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Chapter 9: Feminisms: Hester Street, An Unmarried Woman, Girlfriends, Starting Over, Head over Heels/Chilly Scenes of Winter, Coming Home, The China Syndrome

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pp. 142-164

One of the most controversial ideas of the 1970s was feminism: the idea that women were discriminated against in both Western and non-Western societies and that gender roles needed to be first analyzed and then reshaped by social and political processes. Feminism was an important force in the arts, in the universities, in the workplace...

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Chapter 10: Whose Future? Star Wars, Alien, Blade Runner

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pp. 165-179

The science fiction film, as a construction removed from everyday reality, is a privileged vehicle for the presentation of ideology. Because it is less concerned than other genres with the surface structure of social reality, science fiction can pay more attention to the deep structure of what is and what ought to be. In practice...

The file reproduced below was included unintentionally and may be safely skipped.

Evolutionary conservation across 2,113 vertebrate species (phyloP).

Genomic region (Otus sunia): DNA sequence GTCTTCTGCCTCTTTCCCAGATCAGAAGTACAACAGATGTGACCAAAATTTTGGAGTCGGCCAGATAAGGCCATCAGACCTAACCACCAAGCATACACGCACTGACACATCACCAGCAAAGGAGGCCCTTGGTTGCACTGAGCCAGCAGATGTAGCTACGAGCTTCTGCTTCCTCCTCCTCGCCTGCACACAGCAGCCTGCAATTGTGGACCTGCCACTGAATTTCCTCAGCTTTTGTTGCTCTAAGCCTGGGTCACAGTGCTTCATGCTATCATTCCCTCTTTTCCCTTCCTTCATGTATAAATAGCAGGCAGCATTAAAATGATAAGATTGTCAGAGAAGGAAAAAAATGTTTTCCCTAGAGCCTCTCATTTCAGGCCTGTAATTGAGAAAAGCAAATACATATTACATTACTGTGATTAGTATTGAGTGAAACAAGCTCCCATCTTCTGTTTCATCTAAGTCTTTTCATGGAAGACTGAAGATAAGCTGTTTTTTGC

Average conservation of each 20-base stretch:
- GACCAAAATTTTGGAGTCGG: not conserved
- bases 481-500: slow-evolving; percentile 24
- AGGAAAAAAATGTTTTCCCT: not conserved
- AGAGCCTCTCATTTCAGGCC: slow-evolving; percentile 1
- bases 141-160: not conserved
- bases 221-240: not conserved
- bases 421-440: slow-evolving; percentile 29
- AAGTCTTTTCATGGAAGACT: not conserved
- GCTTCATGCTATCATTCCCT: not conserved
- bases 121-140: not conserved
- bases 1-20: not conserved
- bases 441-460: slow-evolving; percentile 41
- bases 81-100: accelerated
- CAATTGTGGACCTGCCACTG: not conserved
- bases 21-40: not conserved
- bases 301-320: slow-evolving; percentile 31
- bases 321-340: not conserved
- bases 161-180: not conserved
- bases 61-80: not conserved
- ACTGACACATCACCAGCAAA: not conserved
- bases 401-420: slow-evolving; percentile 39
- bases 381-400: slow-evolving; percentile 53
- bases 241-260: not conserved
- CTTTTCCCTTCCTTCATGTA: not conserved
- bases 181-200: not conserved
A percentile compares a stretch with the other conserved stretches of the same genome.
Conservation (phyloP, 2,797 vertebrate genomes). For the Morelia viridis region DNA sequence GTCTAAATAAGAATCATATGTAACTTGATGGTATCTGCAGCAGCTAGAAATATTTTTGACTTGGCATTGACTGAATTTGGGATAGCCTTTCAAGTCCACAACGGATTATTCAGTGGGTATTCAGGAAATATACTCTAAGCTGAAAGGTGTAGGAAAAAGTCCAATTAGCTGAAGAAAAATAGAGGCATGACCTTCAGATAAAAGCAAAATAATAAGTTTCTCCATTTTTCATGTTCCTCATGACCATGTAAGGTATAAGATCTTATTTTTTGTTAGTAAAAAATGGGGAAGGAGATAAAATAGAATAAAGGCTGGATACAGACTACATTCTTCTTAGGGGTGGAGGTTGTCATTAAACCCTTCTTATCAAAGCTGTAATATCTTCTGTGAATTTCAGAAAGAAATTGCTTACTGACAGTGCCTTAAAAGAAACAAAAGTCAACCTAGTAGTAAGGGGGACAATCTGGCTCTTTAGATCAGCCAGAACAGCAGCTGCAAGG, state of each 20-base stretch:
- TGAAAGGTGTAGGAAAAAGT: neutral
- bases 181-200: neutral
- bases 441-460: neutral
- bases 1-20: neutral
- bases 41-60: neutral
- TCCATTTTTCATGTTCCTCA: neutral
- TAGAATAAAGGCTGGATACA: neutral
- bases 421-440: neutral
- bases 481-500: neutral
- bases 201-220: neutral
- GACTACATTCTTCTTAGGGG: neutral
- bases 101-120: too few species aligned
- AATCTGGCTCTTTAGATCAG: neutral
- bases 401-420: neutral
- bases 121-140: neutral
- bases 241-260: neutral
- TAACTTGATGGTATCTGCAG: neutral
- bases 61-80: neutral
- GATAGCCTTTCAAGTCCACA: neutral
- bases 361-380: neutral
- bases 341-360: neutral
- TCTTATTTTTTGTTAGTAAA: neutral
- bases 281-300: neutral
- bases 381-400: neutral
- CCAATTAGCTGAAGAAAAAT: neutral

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pp. 181-185

Fredric Jameson suggests that the 1970s were characterized by a ‘‘peculiar aimlessness’’ which followed the ‘‘strongly generational self-consciousness’’ of the 1960s. Nostalgia seems to have been the dominant mode of the period: ‘‘the recombination of various stereotypes of the past.’’ As we noted in the discussion of American Graffiti (Chapter 6), nostalgia can be interpreted...

Appendix 1: Time Line, 1968–1983: American History, American Film

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pp. 187-198

Appendix 2: Filmography

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pp. 199-204


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pp. 205-220


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pp. 221-228


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pp. 229-238

E-ISBN-13: 9780292798373
E-ISBN-10: 0292798377
Print-ISBN-13: 9780292747159
Print-ISBN-10: 0292747152

Page Count: 260
Illustrations: 30 photos
Publication Year: 2000